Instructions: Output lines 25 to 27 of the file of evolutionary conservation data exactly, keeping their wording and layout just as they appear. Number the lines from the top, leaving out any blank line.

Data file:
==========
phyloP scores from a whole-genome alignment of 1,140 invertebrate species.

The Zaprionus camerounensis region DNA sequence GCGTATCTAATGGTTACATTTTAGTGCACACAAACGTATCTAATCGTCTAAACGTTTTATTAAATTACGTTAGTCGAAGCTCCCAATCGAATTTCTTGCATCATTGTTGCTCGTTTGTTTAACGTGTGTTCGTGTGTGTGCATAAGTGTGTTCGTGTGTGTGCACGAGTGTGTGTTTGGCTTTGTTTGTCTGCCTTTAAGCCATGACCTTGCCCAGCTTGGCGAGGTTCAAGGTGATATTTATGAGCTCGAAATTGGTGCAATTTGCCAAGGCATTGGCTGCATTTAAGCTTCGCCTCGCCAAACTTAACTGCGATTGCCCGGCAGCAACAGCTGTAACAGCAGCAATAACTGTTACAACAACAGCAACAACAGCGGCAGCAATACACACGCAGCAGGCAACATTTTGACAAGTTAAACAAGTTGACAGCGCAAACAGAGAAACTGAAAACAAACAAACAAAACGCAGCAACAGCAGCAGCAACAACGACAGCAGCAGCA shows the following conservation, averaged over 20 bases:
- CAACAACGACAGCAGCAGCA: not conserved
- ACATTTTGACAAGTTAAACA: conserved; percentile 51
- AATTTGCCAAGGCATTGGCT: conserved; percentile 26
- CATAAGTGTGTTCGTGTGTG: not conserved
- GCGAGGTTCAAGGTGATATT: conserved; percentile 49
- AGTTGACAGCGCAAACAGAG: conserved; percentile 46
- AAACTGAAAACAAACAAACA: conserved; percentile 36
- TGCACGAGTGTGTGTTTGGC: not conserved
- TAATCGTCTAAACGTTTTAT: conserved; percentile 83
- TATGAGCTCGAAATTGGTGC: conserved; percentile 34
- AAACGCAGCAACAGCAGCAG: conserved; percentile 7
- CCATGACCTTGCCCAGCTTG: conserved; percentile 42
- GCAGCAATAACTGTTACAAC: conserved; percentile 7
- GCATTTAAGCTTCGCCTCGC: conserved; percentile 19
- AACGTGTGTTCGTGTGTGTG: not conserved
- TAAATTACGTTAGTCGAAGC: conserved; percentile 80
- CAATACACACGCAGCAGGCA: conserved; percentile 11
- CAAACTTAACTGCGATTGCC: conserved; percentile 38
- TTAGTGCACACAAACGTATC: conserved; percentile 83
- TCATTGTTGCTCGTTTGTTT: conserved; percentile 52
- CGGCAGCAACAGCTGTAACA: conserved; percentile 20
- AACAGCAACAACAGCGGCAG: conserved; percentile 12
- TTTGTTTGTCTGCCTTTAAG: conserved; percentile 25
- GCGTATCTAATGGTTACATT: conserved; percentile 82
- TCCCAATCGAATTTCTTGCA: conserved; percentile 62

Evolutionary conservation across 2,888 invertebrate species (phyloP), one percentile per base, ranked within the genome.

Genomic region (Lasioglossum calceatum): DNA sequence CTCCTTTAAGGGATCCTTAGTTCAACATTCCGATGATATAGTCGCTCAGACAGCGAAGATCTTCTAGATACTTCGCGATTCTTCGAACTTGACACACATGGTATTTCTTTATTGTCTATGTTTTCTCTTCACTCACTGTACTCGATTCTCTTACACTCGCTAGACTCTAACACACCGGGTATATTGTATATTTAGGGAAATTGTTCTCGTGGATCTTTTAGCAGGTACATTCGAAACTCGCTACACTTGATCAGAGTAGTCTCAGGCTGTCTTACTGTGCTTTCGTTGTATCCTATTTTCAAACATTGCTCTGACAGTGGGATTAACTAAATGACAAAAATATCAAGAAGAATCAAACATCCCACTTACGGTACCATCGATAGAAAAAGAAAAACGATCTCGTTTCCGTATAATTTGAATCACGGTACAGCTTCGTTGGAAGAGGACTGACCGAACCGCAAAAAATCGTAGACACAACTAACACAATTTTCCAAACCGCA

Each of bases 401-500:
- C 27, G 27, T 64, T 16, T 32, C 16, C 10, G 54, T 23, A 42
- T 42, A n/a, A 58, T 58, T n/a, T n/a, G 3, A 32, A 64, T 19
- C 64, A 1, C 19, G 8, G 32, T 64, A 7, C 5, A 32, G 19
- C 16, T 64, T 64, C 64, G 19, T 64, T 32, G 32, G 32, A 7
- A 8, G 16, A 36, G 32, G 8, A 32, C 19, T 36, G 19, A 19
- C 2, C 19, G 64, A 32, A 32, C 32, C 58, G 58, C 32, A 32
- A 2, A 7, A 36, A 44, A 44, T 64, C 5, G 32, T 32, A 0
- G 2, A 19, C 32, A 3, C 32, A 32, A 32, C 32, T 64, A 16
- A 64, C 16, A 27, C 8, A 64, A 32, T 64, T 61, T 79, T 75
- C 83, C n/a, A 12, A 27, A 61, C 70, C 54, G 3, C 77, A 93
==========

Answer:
- TTTGTTTGTCTGCCTTTAAG: conserved; percentile 25
- GCGTATCTAATGGTTACATT: conserved; percentile 82
- TCCCAATCGAATTTCTTGCA: conserved; percentile 62